The process of UX design commences as soon as the concept of your website is shaped, making graphic design, content and web development an integral composition. Remember: UX, not a product's value, shapes the very first impression of your product.
So, to sum up, a UX designer's range of responsibilities includes such vital things as:
- Creation of the unique value proposition structure that differentiates a company's product from competitors. This is where the problem is defined that the product is aimed to offer a solution for.
- Creation of customer-focused content by collaborating with other UX professionals such as writers. At this stage, a good UX translates to comfortable and enjoyable content that encourages people to stay on your website, click through the blog posts and learn more about your products and services.
- Competitor analysis to define what products exist in the same niche and identify the opportunities to deliver more value to customers. Here you learn what features are most likely to work and what tends to be disliked, track common patterns in your sector and, of course, draw inspiration.
- User experience research and testing to improve the unique value proposition. You gather data, analyse it and form the picture of your target user: what person that is, in what context will they use your product and generally what they need from you.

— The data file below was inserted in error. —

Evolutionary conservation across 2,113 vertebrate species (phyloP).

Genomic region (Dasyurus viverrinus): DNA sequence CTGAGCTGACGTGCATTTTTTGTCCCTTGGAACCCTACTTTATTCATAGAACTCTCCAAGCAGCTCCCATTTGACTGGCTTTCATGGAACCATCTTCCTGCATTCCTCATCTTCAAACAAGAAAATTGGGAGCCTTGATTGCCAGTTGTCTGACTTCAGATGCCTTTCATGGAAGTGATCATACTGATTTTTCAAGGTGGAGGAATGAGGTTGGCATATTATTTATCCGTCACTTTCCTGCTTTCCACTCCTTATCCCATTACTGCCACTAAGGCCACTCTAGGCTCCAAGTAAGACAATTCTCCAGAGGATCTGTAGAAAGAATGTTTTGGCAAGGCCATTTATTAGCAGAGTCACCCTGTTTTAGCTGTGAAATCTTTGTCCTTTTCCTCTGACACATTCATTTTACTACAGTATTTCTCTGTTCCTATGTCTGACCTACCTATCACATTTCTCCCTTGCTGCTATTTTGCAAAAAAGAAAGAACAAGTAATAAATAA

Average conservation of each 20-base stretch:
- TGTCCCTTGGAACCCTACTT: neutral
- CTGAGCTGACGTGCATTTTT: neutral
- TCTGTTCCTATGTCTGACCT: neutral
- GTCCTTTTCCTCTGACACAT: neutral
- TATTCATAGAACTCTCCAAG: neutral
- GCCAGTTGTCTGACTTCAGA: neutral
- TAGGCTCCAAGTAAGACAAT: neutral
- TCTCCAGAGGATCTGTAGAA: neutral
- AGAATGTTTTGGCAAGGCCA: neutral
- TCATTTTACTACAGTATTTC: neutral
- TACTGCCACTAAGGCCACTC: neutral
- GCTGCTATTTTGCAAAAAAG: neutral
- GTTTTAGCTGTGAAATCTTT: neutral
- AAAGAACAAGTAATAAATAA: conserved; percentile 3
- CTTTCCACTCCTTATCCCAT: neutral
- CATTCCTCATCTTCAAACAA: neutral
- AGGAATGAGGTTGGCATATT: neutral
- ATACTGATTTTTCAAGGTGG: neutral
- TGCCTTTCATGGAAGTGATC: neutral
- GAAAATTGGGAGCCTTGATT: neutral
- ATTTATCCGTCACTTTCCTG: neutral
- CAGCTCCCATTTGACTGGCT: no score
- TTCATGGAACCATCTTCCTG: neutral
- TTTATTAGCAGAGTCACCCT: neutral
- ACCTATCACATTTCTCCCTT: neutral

- A UX design that is responsive, usable, and able to deliver maximum customer satisfaction. Content uniformity, website load speed, interactivity – everything to create the necessary impression.
UX is a Critical Element for Success
As you can see, UX design is not all about designing cute buttons and selecting attractive fonts to grab the attention of the user.
It's that approach for creating a digital product that establishes a connection and customer retention by allowing them to achieve their goals quickly and easily.
You want to make it simple enough, but not primitive, impressive but not striking, clear and understandable, yet not depressingly steady.
So, if your startup has a limited budget and needs to cut some costs, try your best to avoid considering UX design an afterthought and something that graphic design can easily replace.
Even if you succeed at saving on UX and getting away with it initially, the chances are high that this decision will cost in the long-term because of the poor conversion and low customer retention level.
Author Bio: Daniela is a UX writing enthusiast who thinks that user experience should be writing-focused. She shares her tips on UX writing to help online businesses realise the importance of this new discipline that combines copywriting and navigational writing. Daniela has contributed to numerous websites and currently works as an editor for Top Writers.